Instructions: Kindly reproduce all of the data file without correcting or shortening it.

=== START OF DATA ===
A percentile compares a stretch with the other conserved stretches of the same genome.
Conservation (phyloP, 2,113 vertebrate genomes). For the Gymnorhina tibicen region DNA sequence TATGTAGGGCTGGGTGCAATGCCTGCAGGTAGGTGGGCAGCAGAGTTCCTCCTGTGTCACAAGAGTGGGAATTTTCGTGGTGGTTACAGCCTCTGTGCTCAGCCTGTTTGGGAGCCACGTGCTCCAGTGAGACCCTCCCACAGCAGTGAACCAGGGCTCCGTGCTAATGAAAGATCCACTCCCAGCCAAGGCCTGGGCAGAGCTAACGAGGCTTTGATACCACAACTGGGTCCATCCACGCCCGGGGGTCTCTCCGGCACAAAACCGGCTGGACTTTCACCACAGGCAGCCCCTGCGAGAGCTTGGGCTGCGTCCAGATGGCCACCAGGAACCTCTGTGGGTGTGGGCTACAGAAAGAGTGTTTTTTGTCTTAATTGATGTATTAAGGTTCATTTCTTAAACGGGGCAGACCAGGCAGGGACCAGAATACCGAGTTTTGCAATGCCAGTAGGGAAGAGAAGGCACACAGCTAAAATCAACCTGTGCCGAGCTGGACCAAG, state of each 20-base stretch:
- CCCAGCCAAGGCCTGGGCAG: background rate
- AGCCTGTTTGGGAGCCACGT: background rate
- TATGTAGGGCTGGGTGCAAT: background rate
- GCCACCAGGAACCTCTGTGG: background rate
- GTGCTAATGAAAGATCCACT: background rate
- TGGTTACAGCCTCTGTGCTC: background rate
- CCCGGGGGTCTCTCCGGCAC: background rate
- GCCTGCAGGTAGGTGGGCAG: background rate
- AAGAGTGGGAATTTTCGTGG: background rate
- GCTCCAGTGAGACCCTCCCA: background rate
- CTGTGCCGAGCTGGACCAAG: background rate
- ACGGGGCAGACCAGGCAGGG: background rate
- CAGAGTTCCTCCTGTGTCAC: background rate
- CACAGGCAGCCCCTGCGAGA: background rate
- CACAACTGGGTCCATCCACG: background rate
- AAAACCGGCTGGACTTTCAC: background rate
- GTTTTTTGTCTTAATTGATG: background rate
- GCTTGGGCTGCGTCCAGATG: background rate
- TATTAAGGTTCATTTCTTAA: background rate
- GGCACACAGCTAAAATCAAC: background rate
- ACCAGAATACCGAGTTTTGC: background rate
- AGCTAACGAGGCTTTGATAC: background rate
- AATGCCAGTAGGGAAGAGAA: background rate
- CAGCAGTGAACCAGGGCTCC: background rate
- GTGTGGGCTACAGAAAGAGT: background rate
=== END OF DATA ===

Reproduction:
A percentile compares a stretch with the other conserved stretches of the same genome.
Conservation (phyloP, 2,113 vertebrate genomes). For the Gymnorhina tibicen region DNA sequence TATGTAGGGCTGGGTGCAATGCCTGCAGGTAGGTGGGCAGCAGAGTTCCTCCTGTGTCACAAGAGTGGGAATTTTCGTGGTGGTTACAGCCTCTGTGCTCAGCCTGTTTGGGAGCCACGTGCTCCAGTGAGACCCTCCCACAGCAGTGAACCAGGGCTCCGTGCTAATGAAAGATCCACTCCCAGCCAAGGCCTGGGCAGAGCTAACGAGGCTTTGATACCACAACTGGGTCCATCCACGCCCGGGGGTCTCTCCGGCACAAAACCGGCTGGACTTTCACCACAGGCAGCCCCTGCGAGAGCTTGGGCTGCGTCCAGATGGCCACCAGGAACCTCTGTGGGTGTGGGCTACAGAAAGAGTGTTTTTTGTCTTAATTGATGTATTAAGGTTCATTTCTTAAACGGGGCAGACCAGGCAGGGACCAGAATACCGAGTTTTGCAATGCCAGTAGGGAAGAGAAGGCACACAGCTAAAATCAACCTGTGCCGAGCTGGACCAAG, state of each 20-base stretch:
- CCCAGCCAAGGCCTGGGCAG: background rate
- AGCCTGTTTGGGAGCCACGT: background rate
- TATGTAGGGCTGGGTGCAAT: background rate
- GCCACCAGGAACCTCTGTGG: background rate
- GTGCTAATGAAAGATCCACT: background rate
- TGGTTACAGCCTCTGTGCTC: background rate
- CCCGGGGGTCTCTCCGGCAC: background rate
- GCCTGCAGGTAGGTGGGCAG: background rate
- AAGAGTGGGAATTTTCGTGG: background rate
- GCTCCAGTGAGACCCTCCCA: background rate
- CTGTGCCGAGCTGGACCAAG: background rate
- ACGGGGCAGACCAGGCAGGG: background rate
- CAGAGTTCCTCCTGTGTCAC: background rate
- CACAGGCAGCCCCTGCGAGA: background rate
- CACAACTGGGTCCATCCACG: background rate
- AAAACCGGCTGGACTTTCAC: background rate
- GTTTTTTGTCTTAATTGATG: background rate
- GCTTGGGCTGCGTCCAGATG: background rate
- TATTAAGGTTCATTTCTTAA: background rate
- GGCACACAGCTAAAATCAAC: background rate
- ACCAGAATACCGAGTTTTGC: background rate
- AGCTAACGAGGCTTTGATAC: background rate
- AATGCCAGTAGGGAAGAGAA: background rate
- CAGCAGTGAACCAGGGCTCC: background rate
- GTGTGGGCTACAGAAAGAGT: background rate